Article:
For me, this is the “Slow” Period. My colleagues and I always put air quotes around that because there really is no “Slow” Period for us. There’s the Really, Really Busy Period and Slightly Less Busy Period. With exhibitions now open, I’m able to catch up on projects, including the annual location inventory. Literally just ensuring things are where they’re supposed to be, according to our records (a more in-depth comprehensive inventory is completed every two years).
This gives me time in storage, where I crank up the tunes and just plug away at verifying the Register. As a Collections Manager (and Virgo), I find this very therapeutic and satisfying. It aligns with the mantra of my father (and fellow Virgo), a place for everything and everything in its place.
As I was doing inventory, and with Thrill of the ‘Chace: Steeplechase in Art on the brain, the below two prints caught my eye: A Country Horse Race after artist William Mason (British, 1725—1797). They aren’t steeplechase scenes. Rather, they depict a flat race.
In the first, chaos ensues as two jockeys make their way to the starting line. As explained in Thrill of the ‘Chace, steeplechase and flat races were attended across classes. Many sat in the grandstands whilst others on horseback or in carriages lined the rail or positioned themselves along the course.
As an introvert, I get anxiety just looking at these. There are people literally everywhere getting into all manner of trouble. There is so much to see and something new each time you look at it, it reminds me of a Pieter Brueghel the Elder painting, or a Mel Brooks movie.
In the right foreground, the jockey in blue vertical stripes looks like he’s being harassed but look closer and look towards the hands. Money is being exchanged between the two men. The man on the right doesn’t even look like a real person, he looks more like a gargoyle, almost personifying his wickedness. The horse, who seems to look at us with pleading eyes, is about to be given wine. Looks like someone is about to throw a race.
The left foreground shows a woman in a post-chaise carriage, but no one seems to care that she is of the upper class because they’ve commandeered her accommodations for themselves. A sailor, in wonderfully blue pants, catches a ride as the man above him has thrown his leg over a brazen woman’s shoulder, which seems like one of many accidents getting ready to happen.
The center right shows another carriage with a man hanging out the window and two figures on top getting into an altercation. It says something that it’s hard to tell if it’s playful or not.
Figures crowd the middle, the grandstands, and the rail giving me heart palpitations. I find the three figures in the announcer’s box particularly comical. Facing different directions, observing this mess of an event from the relative safety of their perch, it’s as if they just don’t know what to do. The man with the horn (and furrowed brow), trying to start the race, and with it, perhaps, bring some semblance of order. Sorry, sir, that ship has sailed.
The atmospheric perspective provides a sense of depth, emphasizing the extent of the countryside, and in the back right, we see a church steeple. A study of this print is currently in the collection of The British Museum. Click here to see it. When you’re there, click on Related Objects to see other works of art by Mason, including another race scene.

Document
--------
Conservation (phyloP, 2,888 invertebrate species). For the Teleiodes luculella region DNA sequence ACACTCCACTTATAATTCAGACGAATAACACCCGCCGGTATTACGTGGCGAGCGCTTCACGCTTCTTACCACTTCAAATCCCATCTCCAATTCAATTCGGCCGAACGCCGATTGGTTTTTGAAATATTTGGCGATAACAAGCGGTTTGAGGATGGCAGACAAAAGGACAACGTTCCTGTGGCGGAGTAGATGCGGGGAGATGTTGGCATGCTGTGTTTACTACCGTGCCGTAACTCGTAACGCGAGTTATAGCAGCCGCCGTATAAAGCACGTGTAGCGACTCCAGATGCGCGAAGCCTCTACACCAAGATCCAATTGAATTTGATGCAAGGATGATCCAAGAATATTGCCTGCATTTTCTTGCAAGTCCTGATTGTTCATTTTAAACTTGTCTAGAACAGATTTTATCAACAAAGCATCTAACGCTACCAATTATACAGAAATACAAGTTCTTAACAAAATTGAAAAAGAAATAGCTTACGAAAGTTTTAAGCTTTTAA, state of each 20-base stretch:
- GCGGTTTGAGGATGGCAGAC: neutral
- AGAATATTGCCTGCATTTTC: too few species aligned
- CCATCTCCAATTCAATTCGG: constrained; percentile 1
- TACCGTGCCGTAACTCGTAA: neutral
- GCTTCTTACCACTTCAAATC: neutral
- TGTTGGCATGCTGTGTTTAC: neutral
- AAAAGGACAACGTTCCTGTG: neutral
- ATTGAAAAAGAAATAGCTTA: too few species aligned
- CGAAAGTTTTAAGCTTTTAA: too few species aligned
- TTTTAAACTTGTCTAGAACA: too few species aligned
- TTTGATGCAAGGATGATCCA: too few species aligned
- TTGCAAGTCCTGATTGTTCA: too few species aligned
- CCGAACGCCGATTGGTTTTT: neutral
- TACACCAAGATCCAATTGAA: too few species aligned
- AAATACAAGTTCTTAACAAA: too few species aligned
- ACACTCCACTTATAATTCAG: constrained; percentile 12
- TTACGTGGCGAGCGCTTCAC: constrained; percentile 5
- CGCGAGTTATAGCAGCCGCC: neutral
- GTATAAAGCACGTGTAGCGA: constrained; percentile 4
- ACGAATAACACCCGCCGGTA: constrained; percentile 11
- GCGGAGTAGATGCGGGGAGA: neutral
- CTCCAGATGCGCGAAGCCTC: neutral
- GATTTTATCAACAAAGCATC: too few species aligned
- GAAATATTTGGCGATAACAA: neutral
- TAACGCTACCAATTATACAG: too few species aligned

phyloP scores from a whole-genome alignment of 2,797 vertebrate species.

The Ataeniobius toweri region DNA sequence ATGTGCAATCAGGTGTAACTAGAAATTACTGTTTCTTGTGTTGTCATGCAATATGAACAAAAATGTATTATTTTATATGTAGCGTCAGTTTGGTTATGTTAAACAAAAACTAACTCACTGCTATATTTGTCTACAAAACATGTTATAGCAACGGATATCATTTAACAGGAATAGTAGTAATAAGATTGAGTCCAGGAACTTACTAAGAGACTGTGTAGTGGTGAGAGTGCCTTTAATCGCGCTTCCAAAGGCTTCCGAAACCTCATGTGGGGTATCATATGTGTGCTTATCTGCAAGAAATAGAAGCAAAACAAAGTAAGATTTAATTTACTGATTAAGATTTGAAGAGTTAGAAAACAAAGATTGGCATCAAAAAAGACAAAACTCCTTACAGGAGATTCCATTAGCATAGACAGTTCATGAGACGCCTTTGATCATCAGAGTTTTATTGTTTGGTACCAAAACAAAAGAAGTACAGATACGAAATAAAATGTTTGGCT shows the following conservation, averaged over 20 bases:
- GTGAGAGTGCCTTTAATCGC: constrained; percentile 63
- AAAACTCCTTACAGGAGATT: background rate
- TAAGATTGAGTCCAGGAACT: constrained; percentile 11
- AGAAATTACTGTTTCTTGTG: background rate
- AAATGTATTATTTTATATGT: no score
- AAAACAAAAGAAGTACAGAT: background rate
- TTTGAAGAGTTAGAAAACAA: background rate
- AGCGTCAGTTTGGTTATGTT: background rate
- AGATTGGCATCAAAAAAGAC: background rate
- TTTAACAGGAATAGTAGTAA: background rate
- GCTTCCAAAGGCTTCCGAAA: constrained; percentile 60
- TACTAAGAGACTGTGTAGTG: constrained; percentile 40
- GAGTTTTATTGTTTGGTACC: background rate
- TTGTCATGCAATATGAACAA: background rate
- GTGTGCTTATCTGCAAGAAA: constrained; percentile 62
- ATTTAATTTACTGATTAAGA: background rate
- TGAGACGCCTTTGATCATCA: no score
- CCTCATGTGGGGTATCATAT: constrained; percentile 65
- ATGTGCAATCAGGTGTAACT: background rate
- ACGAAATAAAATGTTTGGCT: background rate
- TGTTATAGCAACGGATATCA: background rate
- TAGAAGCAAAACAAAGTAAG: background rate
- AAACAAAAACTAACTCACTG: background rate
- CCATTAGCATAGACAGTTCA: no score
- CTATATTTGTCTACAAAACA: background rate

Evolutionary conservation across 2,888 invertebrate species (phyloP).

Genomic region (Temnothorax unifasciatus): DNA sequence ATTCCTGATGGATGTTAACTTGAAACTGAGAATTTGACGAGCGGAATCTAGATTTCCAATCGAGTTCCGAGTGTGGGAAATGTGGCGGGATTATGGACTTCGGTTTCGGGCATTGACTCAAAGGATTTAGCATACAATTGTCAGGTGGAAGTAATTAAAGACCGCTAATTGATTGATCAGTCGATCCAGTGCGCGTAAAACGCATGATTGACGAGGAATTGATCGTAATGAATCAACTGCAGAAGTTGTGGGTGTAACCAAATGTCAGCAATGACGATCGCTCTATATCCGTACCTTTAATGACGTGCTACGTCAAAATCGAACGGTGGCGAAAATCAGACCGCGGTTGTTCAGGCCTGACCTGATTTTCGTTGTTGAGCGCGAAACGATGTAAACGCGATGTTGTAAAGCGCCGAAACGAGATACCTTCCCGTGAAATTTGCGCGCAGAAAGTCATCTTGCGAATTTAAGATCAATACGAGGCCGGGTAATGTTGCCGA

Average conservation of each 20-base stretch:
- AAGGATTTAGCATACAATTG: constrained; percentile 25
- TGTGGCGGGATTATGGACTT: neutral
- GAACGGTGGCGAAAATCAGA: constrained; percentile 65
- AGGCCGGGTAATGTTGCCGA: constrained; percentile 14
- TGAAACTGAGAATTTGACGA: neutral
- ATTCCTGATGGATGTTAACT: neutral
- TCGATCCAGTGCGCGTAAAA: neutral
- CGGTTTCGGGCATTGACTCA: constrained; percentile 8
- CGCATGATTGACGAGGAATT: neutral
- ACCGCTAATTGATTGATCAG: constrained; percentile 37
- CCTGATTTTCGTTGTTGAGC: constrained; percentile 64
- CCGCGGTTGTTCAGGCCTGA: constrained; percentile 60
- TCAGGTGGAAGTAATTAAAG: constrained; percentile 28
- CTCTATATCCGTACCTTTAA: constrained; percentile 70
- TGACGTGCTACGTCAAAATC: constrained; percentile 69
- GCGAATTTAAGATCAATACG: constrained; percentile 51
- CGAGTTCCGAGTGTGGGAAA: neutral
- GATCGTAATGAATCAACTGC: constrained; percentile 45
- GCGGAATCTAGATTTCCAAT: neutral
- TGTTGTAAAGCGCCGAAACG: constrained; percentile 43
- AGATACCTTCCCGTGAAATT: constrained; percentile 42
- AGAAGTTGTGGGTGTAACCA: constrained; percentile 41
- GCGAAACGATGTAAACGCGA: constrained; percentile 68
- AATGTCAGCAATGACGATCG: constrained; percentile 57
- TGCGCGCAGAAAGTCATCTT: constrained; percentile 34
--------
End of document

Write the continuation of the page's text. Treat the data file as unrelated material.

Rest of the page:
The second print shows the course as the jockeys race towards the finish line on a flat dirt track. The grandstands can be seen in the background. At this point, my heart rate has only increased, and my palms are sweaty. Crowds of figures ride along, pacing the action, as others watch on the sidelines, cheering them on.
In the lower right-hand corner, a man and woman, and basket of pies, have been knocked over. How did they not hear thundering hooves behind them? To be fair, it seems completely possible the riders went off course. Regardless, this has set off a chain reaction, scaring the dog and boy, who startle the horses. We see a different type of carriage in the foreground, a high phaeton. In the middle, a couple are sharing a horse. Next to them on the left is a woman sitting sidesaddle.
The “rocking horse pose” of the galloping horses is typical of the time, thanks to prolific British sporting artist George Stubbs (British, 1724—1806), who popularized the erroneous portrayal. This pose would endure for at least another century until the birth of photography and Eadweard Muybridge’s famous stop-motion photographs.
An interesting question I posed to our George L. Ohrstrom, Jr. Head Curator Claudia Pfeiffer is whether these figures on horseback directly behind the jockeys are spectators trying to keep up or amateur gentlemen riders. She replied that they were probably both, and likely foxhunters, as well.
What these two prints show best are the crowds. The range of classes, as exemplified by the different modes of transportation and attire, are out to enjoy (or “enjoy”) the day of sport and socializing. But as is typical of satire, it’s been turned into a caricature. Or has it? Satire is a mirror that shows us for who we are, maybe it’s not that off base?
I’ve about had my fill of A Country Horse Race. But if anyone is interested in seeing them, they are currently hanging in the Founders’ Room. Make sure to call the Library first to arrange a time to see them. If you are interested in a history of jump racing, click here for a link to the virtual exhibition of Thrill of the ‘Chace.
Lauren Kraut is the Collections Manager at the National Sporting Library & Museum. Her primary focus is to maintain and preserve the works of art in the collection and on loan. Email her at lkraut@NationalSporting.org